If you are following real-time images of Post-Tropical Cyclone Sandy on sites such as Twitter, Facebook, Instagram and Tumblr, don't believe everything you see.
From images of completely different storms to the downright unbelievable Hollywood photoshop treatment, hundreds of fake photos purporting to be Sandy are circulating the internet.
There is even a website called Instacane, which is collating all storm-related photos that are tagged with terms such as "Sandy" and "hurricane". While many of these are indeed legitimate, others should be taken with a grain of salt.
On photo-sharing app Instagram, 10 photos are being uploaded of the storm every second, according to The New York Times.
How to spot a fake image
Just as there are more ways than ever before for online pranksters to fool us into believing these images are real, there are also more tools than ever before to catch them out.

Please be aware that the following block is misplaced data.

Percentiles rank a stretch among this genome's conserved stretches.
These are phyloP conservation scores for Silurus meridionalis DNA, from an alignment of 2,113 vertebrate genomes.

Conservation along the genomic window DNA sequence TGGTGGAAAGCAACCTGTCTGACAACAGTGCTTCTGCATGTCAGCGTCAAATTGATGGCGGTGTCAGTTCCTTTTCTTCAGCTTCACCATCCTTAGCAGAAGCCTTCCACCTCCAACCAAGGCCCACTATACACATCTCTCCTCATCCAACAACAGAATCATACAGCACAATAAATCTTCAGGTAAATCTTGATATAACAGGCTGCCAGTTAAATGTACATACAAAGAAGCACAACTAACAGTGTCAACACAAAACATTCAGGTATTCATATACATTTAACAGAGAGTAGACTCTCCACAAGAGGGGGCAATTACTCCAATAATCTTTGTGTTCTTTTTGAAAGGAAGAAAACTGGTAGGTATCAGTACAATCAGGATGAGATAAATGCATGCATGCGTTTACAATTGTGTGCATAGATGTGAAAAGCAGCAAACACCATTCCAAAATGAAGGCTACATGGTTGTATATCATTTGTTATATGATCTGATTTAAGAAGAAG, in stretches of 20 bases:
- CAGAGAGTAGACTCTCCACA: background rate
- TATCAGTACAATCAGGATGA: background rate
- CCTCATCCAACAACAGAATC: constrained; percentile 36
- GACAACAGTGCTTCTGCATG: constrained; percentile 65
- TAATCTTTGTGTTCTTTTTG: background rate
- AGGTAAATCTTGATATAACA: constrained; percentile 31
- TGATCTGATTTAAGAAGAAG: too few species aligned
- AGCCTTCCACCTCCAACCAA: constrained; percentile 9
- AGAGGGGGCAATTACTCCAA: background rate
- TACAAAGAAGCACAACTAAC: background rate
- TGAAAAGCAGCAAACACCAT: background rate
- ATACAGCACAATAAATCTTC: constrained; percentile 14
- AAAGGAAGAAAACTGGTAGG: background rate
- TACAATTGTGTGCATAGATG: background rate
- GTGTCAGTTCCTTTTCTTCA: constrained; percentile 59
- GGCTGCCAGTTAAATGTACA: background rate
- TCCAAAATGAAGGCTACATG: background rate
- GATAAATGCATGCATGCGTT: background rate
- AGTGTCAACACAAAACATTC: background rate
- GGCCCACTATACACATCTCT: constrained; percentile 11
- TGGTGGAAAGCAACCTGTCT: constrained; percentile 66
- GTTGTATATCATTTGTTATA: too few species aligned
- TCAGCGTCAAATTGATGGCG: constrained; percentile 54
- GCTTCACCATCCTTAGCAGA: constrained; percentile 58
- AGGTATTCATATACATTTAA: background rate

1. Google image search
Go to Google.com/images
Type in the URL of the image, or simply drag and drop it there
Google will show you other instances of that image that have been published on the web
2. TinEye reverse image search
Go to tineye.com
Upload the image or type in the URL of the image
Similar to Google, TinEye will reveal where that image has appeared previously on the web
Before you retweet, like or share the image, ask the person if they took the photo themselves
If they didn't, ask where they got it, and check out the source for yourself
Fairfax Media with agencies